Shortly after my marriage I started reading about bra sizing and discovered that about 80% of women are wearing the wrong size. How can this be? Either people guess and go with the wrong size, stick with a size they have outgrown, or get badly fitted at a store (NEVER get your bra fitting at Victoria's Secret... actually, never shop there period.) I wrote this blog post about how to shop for the correct bras. I measured myself, and it turns out I am a 34H. I, like many others, didn't realize that cup sizes went up that high. Sure enough, when I tried on a 34H, it fit! The gore (center part) was against my sternum (breast bone), there was no squeezing around the band, and there was no spillage from the cups. Clothes also fit better. No more weird lumps from spillage or bra muffin top. Fantastic right? Well, turns out, there is only 1 store that I am aware of in Chicago that sells my size, so it is either go there (Bras Galore is wonderful, but I need to have the time to make it down there) or order online and hope that things fit right and don't need to be returned/exchanged. Also, my size NEVER goes on sale. The online stores run sales all the time... on bras that are a D or lower. People would try to be helpful and recommend stores that sell "all sizes". I would skeptically check them out and sure enough, the most "inclusive" of stores carried up to size G. Is it too much to ask that I can just go to Target and buy a bra that isn't at least $60-80? Apparently.
Now that I was wearing the correct size bra, things were a bit better. I'm not going to say that my bras are comfortable, but they are much better when they are properly fitted. Remember that spot on my back where I was having that pain? It was still there. And it was spreading. The pain started making its way all the way up the medial border (inner edge) of my scapula (shoulder blade), and I was now experiencing similar pain on the left side. Then the pain started moving into my neck and causing headaches that sit in the occipitals (at the base of the skull). Then the pain started arcing over the top of my head to my eye brows or temples. I was also getting tightness in my jaw that would sometimes turn into pain. I used my charting software to draw the patterns to show to my doctor. The blue is tension, the red is pain. The pain was getting extreme and was occurring on a daily basis.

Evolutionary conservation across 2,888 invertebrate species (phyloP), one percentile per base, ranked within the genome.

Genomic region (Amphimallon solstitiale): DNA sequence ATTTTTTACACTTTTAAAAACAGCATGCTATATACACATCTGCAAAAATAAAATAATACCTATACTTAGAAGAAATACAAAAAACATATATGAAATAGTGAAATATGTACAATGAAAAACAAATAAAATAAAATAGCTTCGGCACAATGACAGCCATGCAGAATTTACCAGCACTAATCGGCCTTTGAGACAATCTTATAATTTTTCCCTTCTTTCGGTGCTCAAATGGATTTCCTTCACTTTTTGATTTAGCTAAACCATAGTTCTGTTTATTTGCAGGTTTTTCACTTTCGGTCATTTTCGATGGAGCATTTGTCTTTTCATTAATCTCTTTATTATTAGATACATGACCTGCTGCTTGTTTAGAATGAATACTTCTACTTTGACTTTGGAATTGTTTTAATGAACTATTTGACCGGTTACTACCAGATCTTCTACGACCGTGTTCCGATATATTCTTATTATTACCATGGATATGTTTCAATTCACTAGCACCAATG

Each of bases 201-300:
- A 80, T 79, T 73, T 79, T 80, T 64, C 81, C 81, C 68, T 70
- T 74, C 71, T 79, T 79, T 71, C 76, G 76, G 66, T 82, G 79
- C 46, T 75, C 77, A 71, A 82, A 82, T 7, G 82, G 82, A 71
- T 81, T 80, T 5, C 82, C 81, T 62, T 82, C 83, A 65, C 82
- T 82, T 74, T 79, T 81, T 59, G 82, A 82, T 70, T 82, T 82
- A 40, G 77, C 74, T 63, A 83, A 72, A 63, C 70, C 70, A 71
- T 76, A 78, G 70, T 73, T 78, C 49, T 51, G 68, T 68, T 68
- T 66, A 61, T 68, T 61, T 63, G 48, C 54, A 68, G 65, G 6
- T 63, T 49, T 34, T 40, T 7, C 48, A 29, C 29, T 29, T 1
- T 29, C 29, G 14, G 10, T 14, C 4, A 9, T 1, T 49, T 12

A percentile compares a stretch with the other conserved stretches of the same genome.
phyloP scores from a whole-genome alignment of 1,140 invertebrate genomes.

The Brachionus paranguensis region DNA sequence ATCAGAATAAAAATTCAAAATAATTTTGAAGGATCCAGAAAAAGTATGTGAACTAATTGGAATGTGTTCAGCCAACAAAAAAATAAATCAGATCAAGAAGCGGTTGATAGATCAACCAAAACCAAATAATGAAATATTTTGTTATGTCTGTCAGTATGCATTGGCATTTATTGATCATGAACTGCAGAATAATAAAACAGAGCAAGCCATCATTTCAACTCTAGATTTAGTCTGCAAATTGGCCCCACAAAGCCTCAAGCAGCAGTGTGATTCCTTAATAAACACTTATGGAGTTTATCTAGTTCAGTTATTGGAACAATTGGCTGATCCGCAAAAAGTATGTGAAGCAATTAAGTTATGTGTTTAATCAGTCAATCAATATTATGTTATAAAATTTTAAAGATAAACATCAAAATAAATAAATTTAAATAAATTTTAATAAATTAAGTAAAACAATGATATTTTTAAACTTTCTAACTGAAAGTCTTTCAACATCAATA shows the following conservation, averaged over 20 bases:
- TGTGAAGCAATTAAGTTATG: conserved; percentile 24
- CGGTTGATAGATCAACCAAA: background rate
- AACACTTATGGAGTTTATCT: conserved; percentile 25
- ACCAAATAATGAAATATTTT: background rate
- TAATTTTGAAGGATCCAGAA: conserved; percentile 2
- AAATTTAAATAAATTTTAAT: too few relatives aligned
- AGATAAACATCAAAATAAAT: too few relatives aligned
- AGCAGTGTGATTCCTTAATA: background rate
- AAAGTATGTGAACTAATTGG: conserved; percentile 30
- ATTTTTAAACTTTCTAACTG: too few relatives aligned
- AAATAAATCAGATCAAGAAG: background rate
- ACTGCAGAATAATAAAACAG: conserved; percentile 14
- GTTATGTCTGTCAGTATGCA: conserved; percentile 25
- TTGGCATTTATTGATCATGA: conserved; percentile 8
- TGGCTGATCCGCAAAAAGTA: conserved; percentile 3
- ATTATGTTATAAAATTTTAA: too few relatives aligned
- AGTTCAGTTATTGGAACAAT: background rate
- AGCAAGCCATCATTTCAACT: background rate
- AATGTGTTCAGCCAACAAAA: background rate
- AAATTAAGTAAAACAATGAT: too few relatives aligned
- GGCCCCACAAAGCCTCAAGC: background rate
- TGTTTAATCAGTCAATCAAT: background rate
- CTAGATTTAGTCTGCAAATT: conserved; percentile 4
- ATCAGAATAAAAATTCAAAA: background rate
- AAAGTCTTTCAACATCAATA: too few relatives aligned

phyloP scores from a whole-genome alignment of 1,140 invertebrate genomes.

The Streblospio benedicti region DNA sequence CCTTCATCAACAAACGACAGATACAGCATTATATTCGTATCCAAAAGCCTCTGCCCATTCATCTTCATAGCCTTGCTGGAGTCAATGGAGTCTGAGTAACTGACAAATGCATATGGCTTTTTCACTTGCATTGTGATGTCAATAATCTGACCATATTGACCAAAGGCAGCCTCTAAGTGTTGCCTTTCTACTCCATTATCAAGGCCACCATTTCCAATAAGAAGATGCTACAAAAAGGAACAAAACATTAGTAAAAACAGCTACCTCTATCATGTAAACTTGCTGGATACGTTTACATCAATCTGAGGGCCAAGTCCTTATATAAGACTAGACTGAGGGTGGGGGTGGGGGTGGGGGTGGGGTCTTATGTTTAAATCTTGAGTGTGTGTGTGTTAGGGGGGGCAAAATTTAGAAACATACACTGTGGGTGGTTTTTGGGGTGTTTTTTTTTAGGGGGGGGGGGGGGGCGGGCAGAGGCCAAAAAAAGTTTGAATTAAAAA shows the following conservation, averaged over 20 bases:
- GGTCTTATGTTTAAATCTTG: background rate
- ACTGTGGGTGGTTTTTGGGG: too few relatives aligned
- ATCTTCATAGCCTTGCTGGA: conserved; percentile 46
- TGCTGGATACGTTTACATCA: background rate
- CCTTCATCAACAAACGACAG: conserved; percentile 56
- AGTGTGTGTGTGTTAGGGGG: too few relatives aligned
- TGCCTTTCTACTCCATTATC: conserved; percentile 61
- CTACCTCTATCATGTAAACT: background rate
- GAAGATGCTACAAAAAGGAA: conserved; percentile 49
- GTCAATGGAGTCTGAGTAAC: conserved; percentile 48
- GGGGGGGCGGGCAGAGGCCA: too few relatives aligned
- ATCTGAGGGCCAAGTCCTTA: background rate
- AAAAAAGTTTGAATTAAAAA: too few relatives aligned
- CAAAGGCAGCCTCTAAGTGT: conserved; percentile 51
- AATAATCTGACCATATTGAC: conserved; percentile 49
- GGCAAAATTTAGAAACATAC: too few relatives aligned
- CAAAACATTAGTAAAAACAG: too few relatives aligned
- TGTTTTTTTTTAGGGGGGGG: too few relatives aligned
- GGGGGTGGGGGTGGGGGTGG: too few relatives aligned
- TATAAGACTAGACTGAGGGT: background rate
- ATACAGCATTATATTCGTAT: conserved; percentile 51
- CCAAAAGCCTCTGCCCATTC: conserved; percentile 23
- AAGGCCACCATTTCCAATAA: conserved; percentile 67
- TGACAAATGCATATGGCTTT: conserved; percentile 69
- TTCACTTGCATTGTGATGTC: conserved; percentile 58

What I Tried First
Surgery is a big deal and not something that I think anyone should jump into without a lot of thought. I have been considering having breast reduction surgery for about 4 years, and it is time. I have tried many different things to try and alleviate or at least manage the pain such as:
This Brings Us To The Surgery
I have been toying with the idea of breast reduction surgery for a few years now, and there is no reason to keep putting it off. If this is something that will make me feel better long term, why haven't I done it? So how does one go about getting a breast reduction?
Have you had breast reduction surgery? Let us know in the comments what your experience was like!
Meet the Author
Amanda Tarver, (LMT, CEIM, PES, RMT) is a massage therapist and birth worker in the Chicago area. She is dedicated to using a combination of bodywork and education to help people live a better quality of life.